Posts about cluster

The Beehive Cluster / Praesepe M 44 in constellation cancer and seven asteroids

Messier 44, also known as the Beehive Cluster or Praesepe, is a bright and prominent open star cluster located in the constellation Cancer. It is located approximately 610 light-years away from Earth. It is one of the closest open star clusters to our solar system. As the cluster lies close to the ecliptic, asteroids from the solar system can often be observed in its vicinity, depending on the date of capture.


M 44 and seven asteroids, image data: f=430mm, f/3.3 35x180s Canon EOS 6Da ISO800

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The Pleiades, Messier 45, in Constellation Taurus

The Pleiades also known as the Seven Sisters, Messier 45, and other names by different cultures, is an asterism and an open star cluster containing middle-aged, hot B-type stars in the north-west of the constellation Taurus. At a distance of about 444 light years, it is among the nearest star clusters to Earth. It is the nearest Messier object to Earth, and is the most obvious cluster to the naked eye in the night sky.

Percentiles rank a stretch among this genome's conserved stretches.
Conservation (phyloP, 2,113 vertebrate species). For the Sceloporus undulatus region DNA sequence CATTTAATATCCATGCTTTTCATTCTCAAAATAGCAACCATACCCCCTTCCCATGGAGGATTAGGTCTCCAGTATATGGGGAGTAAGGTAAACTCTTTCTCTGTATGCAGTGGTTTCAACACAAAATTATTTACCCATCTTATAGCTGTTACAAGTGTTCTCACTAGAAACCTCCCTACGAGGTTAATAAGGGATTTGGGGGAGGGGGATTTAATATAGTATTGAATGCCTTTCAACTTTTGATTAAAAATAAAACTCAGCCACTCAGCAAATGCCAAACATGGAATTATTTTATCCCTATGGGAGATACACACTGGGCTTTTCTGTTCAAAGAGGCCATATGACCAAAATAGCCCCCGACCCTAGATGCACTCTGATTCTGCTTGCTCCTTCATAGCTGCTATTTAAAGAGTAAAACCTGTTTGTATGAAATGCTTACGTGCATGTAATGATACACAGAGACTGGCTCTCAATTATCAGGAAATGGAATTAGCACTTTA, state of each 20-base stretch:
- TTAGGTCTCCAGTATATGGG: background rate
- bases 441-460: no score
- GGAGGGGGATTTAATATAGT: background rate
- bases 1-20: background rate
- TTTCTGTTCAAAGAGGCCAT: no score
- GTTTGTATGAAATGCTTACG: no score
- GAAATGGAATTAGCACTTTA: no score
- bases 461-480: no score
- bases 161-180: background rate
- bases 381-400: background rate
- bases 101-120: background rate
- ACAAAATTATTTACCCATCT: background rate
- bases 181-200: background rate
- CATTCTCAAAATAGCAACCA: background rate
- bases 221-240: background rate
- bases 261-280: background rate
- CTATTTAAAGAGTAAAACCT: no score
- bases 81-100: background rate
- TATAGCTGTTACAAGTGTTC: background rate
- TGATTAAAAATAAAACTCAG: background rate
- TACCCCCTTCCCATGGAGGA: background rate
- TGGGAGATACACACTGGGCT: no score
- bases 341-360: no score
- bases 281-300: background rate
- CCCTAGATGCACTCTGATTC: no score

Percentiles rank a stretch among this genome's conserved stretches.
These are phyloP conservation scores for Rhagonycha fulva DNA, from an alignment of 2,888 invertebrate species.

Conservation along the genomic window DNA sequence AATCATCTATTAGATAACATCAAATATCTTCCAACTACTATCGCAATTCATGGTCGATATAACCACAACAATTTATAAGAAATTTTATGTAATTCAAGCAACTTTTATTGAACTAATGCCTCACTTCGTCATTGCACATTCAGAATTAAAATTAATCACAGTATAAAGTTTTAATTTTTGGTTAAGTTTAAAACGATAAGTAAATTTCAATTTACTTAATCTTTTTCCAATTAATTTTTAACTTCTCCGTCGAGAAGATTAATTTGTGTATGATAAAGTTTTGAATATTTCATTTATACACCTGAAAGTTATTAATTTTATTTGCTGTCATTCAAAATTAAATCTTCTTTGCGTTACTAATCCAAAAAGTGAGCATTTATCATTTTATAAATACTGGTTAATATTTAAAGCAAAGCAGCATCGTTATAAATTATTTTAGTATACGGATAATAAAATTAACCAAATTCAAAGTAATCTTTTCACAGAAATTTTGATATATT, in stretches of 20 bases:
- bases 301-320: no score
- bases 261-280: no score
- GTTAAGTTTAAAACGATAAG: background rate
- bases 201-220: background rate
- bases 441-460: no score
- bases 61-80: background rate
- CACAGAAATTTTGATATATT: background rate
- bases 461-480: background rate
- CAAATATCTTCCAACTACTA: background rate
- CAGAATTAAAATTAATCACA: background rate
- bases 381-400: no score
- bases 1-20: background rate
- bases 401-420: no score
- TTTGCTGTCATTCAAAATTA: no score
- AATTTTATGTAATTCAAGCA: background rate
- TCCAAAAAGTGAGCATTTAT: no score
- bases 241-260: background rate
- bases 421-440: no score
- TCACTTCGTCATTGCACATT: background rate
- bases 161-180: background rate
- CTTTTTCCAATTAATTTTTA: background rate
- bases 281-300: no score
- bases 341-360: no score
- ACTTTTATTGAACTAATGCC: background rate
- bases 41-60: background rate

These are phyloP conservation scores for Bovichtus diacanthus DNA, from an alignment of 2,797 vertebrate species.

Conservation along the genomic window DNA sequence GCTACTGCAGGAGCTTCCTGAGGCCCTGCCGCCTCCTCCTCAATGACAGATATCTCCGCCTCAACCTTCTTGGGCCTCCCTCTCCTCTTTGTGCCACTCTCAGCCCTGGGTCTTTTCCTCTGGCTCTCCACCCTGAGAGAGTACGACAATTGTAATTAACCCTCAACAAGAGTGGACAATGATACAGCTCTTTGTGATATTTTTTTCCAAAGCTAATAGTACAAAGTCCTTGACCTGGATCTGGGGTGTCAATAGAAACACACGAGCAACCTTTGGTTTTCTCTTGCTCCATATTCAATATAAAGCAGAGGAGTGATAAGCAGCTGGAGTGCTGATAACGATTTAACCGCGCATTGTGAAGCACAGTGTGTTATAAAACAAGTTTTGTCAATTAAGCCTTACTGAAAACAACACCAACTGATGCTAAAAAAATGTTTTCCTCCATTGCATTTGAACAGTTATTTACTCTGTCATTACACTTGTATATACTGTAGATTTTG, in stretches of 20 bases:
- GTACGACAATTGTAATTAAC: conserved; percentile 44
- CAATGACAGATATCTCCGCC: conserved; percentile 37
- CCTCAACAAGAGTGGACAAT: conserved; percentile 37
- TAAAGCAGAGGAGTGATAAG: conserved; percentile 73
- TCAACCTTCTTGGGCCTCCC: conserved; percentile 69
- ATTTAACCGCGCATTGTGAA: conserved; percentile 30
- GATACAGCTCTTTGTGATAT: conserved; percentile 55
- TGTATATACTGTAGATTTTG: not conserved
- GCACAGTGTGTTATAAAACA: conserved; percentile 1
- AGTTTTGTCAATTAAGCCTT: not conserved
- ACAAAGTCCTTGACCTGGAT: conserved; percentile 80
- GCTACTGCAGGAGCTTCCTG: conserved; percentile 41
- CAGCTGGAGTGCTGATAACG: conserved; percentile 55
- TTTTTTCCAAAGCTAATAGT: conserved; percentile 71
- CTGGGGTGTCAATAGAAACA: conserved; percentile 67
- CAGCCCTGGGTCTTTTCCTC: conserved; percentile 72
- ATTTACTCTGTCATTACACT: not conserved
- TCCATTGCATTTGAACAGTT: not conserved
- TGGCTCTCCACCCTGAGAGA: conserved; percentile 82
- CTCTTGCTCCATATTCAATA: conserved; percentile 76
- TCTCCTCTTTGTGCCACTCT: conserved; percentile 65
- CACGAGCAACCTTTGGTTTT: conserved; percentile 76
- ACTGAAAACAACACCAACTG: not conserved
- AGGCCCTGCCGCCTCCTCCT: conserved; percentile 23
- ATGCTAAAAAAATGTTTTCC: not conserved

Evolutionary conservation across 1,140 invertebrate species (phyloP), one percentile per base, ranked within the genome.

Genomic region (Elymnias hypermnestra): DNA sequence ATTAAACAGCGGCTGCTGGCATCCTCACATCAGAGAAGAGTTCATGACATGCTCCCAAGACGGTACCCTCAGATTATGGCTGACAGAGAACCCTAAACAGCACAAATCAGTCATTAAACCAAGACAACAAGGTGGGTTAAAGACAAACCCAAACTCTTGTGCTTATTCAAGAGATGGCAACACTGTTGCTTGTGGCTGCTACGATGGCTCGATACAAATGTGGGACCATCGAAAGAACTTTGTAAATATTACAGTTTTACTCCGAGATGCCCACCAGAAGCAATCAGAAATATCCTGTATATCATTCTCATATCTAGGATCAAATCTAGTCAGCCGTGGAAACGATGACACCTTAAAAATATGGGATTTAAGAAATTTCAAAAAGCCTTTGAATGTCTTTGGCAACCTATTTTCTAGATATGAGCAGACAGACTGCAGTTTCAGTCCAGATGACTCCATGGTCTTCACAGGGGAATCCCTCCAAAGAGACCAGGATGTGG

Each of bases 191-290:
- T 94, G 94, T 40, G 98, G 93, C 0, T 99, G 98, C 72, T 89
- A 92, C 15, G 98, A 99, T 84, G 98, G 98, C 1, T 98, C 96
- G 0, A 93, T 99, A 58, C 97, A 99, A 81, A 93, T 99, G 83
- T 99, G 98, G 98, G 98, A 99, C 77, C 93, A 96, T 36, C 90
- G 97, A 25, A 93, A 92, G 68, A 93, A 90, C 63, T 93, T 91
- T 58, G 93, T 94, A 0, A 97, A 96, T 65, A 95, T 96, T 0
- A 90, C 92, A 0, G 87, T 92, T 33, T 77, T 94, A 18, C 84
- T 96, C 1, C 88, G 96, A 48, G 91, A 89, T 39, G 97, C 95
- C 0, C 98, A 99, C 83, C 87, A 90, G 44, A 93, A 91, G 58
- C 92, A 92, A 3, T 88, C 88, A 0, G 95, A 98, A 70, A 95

Messier 45, the Pleiades, image data: f=430mm, f/3.3 50x180s Canon EOS 6Da ISO800

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NGC 225 - Open Cluster in Constellation Cassiopeia

NGC 225 is an open cluster in the constellation Cassiopeia. It is located roughly 2,200 light-years from Earth. It is about 100 to 150 million years old. The binary fraction, or the fraction of stars that are multiple stars, is 0.52. It is also known as sailboat cluster. But what's happening at the top of the mast? The boat is obviously being boarded by an octopus - the more clearer, the longer you expose (or if you drink too much red wine)... Beside the quite nice, probably not so well known star cluster you can see interesting dust clouds and a reflection nebula, which are cataloged as LDN 1291 and LBN 604.


NGC 225, the sailboat cluster in Constellation Cassiopeia, Telescope Newton 10" f/4, Camera Atik 460EXM, Total Exposure Time 11h05min

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The globular cluster M13 in constellation Hercules - and a telescope first light

M13 ist probably one of the most well known globular clusters of the northern hemisphere and very simple to find in the constellation Hercules. When it is comfortably warm in the northern hemisphere in spring and early summer the cluster stands high in the sky and is a popular object for observation. For its high stellar density and apparent brightness astronomical photographers often choose it as a reference object to test a new optical setup for its image quality. This was my major motivation for this image, too. In the end the result was convincing and I chose to present it on this page.


Image data: M13 and surrounding f=430mm, f/3.3 20x180s, 30x120s, 30x60s HDR

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